I am not sure exactly when JWC first travelled to Brazil.In Betty Antunes de Oliveira's "Movimento de Passageiros Norte-Americanos no Porto do Rio de Janeiro 1865-1890", taken from Rio newspaper reports, the earliest specific mention of JWC is his arrival with his wife from New York on the ss SOUTH AMERICA on 19 Sep 1873 (although a "João Gomes Coachman" had sailed for Baltimore on 18 Feb 1872 on the AQUIDNECK -perhaps a misprint?).Thereafter he made visits to the US, sometimes with his family, in at least 1877, 1880, 1881, 1884 and 1886.

JWK, on the other hand, certainly arrived in Brazil with his family, including Jenny, in J Ballard Dunn's group of migrants in the MARMION on 12 May 1867.Ongoing research into the emigrant voyages of the 1860s may yet reveal more.

JWC was an active Methodist, recorded as attending Annual Conferences of the Methodist Church in Brazil at least between 1887 and 1897.He died 10 Jul 1917, though I do not know where.

A few more bits and pieces:

John Keyes Coachman [son of JWC?] born 1878, died 1940
Mollie Steagall Coachman [wife of James J Coachman] born 28 aug 1885, died 8 Mar 1953
[both the above buried in the British Cemetary, Gamboa, Rio de Janeiro

James J Coachman [son of JWC?] married Mollie Steagall 26 Jun 1902.

There are certainly lots of Coachmans around in São Paulo and Rio de Janeiro.If you search the online telephone directories at http://www.probusca.com.brhttp://www.probusca.com.br -put Coachman in the "Nome" box and check the "São Paulo" and "Telemar" boxes (but not "BrasilTelecom"), you will get their phone numbers and street addresses (without CEP/zipcodes).There's even a John William Coachman in São Paulo!

#L-R Eula Hertz, nee' Keyes,Coachman, Caopt Johnson, Ellie Keyes, John William Coachman 

Eula Hertz,nee' Keyes, Coachman wearing a cameo (* small picture, on a pin) of husband John William Coachman

John William Coachman

Coachman;John William Coachman Dr. Birth 19 April 1845 in Decatur Co., Georga,USA . Death 10 Jul 1918 in São Paulo, Sao Paulo,

L-R James Joseph Coachman.(*James Joseph Coachman;Birth 30 Apr 1873 in Montgomery, Alabama Death 24 Jun 1950 in Brazil) , John Keyes Coachman (*John Keyes Coachman;Birth 4 Jul 1878 in Rio De Janeiro, Brazil Death 1940) Kendrick Powel Coachman,(*Kendrick Powell Coachman;Birth 24 Mar 1895 in Sao Paulo, Brazil. Death;1953) Hentz Keyes Coachman (*Hentz Keyes Coachman;Birth 4 July 1874 in Petrópolis, Rio de Janeiro, Brazil Death 7 July 1934 in São Paulo, Sao Paulo, Brazil )

the Kaiser family

 

in Tuskegee, Alabama, Julia hence married John Washington kinds of Florida in 1846. In 184950, he studied dentistry of medicine in Ohio and earned a degree of Dr. to surgery. In 1857, the couple moved to Montgomery. Like his wife, he had Massachusetts roots: his paternal grandfather, John wait to 1752 – 1839, with from the Boston area. His paternal grandmother, Luisa Talbert 1756 – 1836, from Alexandria, Virginia, was the niece of US Pres. James Monroe. Early in life, John’s father, George, moved from Virginia to limestone County, Alabama, where he and his brothers engaged merchandising implant. In 1820, George married Nellie Rutledge 1799 – 1834 of Solomon County, Tennessee, a niece of Davy Crockett.

 

Walt Yankee soldiers were encamped by the keys family garden fence in July 1865, John was ready to decamp to Brazil. The doctor intent on leaving the country and like many others has his heart turns Brazil- Ward, Julia wrote to her cousin, but I am not willing to go until I see someone who has been there and can assure me that our condition will be bettered, in every respect, I am entirely dissatisfied with this regime, but I must know what I am doing before taking such a journey. John was more emphatic: I am going to Brazil wherever anyone else goes were not— I do not feel that I am living here--- only camping--- I can make money here but I must get where I can breathe.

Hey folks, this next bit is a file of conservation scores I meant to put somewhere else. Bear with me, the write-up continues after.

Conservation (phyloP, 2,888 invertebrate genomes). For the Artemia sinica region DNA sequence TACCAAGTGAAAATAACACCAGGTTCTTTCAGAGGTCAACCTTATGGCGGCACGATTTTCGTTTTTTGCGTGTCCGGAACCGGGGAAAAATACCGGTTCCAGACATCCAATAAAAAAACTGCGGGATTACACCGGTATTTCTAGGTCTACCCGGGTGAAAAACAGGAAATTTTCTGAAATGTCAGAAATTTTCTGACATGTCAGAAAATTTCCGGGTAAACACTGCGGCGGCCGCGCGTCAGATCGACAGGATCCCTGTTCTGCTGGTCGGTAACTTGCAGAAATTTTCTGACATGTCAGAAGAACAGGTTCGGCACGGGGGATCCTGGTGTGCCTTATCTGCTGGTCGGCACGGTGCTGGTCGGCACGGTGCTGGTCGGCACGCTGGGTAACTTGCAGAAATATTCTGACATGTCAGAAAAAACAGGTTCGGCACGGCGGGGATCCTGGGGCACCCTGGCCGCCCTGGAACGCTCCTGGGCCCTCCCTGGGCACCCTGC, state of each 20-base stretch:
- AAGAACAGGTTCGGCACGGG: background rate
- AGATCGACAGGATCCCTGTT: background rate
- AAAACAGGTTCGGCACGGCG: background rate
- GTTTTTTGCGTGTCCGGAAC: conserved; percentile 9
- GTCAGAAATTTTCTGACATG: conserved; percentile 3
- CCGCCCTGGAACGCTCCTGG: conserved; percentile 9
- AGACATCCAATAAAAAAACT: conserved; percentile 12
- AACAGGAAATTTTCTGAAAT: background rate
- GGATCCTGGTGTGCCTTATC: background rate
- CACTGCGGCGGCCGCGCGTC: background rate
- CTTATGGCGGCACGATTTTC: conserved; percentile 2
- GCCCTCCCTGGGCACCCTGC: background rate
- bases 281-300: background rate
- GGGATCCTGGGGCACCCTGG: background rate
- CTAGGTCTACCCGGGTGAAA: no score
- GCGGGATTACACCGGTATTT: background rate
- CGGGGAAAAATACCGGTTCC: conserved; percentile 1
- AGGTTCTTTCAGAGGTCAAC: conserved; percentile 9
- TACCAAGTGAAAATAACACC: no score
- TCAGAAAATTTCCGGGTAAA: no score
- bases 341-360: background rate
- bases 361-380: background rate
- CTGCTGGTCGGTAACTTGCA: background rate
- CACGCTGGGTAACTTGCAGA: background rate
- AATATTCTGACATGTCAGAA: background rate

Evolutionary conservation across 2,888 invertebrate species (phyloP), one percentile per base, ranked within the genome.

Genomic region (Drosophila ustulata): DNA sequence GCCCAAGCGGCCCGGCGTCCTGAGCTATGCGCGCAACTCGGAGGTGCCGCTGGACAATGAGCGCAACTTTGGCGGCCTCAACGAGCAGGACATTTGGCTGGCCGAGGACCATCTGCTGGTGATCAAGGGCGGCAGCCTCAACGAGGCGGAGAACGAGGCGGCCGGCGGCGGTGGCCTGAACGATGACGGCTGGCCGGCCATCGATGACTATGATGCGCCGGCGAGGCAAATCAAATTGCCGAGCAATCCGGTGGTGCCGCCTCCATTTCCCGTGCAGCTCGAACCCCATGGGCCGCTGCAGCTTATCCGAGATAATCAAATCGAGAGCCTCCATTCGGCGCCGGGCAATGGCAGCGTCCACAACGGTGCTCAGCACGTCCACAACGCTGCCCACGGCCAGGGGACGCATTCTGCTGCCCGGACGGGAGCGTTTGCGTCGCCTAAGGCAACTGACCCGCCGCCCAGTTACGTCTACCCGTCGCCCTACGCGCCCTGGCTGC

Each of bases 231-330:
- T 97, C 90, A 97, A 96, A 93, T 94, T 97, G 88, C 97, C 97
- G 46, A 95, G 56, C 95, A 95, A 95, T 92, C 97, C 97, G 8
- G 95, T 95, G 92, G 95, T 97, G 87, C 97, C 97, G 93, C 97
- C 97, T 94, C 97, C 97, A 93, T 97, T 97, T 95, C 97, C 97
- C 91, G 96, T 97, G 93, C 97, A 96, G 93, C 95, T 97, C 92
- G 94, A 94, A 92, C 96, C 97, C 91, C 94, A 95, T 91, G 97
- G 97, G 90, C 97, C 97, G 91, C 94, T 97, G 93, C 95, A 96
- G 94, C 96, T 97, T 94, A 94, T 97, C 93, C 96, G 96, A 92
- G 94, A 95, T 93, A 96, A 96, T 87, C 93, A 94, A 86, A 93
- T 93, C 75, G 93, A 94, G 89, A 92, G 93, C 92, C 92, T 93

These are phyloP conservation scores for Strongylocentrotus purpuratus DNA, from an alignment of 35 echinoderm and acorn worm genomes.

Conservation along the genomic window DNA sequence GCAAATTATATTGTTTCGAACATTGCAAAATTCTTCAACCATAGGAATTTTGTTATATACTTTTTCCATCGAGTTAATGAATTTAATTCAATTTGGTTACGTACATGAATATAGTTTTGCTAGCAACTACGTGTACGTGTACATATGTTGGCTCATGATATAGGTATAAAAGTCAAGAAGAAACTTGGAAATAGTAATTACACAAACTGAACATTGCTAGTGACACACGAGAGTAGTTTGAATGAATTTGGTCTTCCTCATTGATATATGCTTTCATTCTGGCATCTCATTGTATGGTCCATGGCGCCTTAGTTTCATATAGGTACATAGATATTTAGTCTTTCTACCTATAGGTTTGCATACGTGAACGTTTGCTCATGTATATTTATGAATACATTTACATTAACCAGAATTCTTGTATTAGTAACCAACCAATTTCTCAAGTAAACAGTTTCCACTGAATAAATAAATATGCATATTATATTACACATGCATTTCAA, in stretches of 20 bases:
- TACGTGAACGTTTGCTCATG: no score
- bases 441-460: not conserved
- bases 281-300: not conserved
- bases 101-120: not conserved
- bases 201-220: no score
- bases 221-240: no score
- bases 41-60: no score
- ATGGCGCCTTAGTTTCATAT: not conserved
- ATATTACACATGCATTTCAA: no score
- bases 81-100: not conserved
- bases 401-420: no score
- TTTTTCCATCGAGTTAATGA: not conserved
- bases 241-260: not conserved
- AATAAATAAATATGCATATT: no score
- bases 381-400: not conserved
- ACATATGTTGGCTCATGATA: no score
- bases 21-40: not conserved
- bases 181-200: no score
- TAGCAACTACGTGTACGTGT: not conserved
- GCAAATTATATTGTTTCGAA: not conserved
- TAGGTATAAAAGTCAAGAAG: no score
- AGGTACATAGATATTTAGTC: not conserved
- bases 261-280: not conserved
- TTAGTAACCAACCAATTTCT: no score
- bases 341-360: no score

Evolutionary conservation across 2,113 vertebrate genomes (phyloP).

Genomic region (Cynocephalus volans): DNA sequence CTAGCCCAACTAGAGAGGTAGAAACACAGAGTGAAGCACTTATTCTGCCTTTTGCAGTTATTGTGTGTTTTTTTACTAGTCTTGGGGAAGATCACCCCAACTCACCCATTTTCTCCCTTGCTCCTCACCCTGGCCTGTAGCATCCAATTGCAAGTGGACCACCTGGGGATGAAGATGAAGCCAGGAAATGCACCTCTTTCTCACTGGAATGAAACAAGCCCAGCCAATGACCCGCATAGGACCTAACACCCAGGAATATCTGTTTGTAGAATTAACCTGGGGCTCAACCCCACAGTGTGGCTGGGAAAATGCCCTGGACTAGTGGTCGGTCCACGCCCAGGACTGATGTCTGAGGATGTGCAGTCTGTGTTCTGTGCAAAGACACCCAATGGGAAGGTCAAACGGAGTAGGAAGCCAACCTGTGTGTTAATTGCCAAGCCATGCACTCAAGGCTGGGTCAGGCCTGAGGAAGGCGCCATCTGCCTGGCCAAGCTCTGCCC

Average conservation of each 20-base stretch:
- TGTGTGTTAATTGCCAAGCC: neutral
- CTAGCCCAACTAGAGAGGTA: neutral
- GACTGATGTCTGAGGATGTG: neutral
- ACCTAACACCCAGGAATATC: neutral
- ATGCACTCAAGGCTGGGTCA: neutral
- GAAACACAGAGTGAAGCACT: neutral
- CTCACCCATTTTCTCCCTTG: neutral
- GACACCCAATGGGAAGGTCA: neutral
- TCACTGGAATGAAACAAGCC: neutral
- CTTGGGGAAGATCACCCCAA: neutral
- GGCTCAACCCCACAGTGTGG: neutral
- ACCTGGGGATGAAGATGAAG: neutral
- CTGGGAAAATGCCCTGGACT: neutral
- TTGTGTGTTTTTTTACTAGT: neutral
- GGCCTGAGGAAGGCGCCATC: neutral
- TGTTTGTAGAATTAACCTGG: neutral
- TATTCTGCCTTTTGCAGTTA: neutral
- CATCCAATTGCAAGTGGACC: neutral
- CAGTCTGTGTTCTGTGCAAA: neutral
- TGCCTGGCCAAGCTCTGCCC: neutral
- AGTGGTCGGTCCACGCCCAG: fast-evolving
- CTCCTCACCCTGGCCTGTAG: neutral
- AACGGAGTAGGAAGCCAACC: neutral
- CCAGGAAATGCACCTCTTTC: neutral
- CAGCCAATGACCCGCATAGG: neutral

John Washington Keith was attracted to countries settlement in part because he wanted to quit dentistry. Joining them there were 20 families, and more in all, including the McIntyre’s concerns of William Lowndes Yancey. When the colony failed by mid-1868, keys moved his family to Dixie island is reels one of our day and into a new 16 room home in the city itself by may 1869. Their eldest daughter, you the, and her husband, Dr. John W coachman, already in Rio where they had settled upon arrival. Coachman, who was also a dentist, had established a practice by the time his in-laws arrived from the lake.

 

Julia Luisa Hintz keys hated the Rio dolce but enjoyed and admired Rio the food, the theater, the opera, and even the sewage system. Once established in the city, Julia was delighted with Brazil: you cannot know how much we talk about all our friends and neighbors to see them, but I do not care to return to the states. I am so well satisfied with this climate and I believe we become settled we can live much more economically than their, coming to the matter of fact--- and that is a consideration, you know, Julia’s emphasis on the cost-of-living undoubtedly stems from the fact that she and John had 15 children. By 1870, however, a portion of the keys family did go back to Alabama. The letter to a cousin notifying her of their impending return, Jenny keys wrote: immigration has ceased, and we rarely ever make a new claimants. Her father attended a counterstatement check-- immigration has not ceased--- quite a number came on last steamer and many more are expected to follow. I don’t want to return and but for the children would not--- make it off the two months or two years. The coachman said Charles Whiting key( the eldest son) remained in Brazil, at least into the 1890s, and in Charles’s case into the early 1900s, living variously in Rio, São Paulo, the topless, the location of the Emperor summer palace in the cooler mountains above Rio.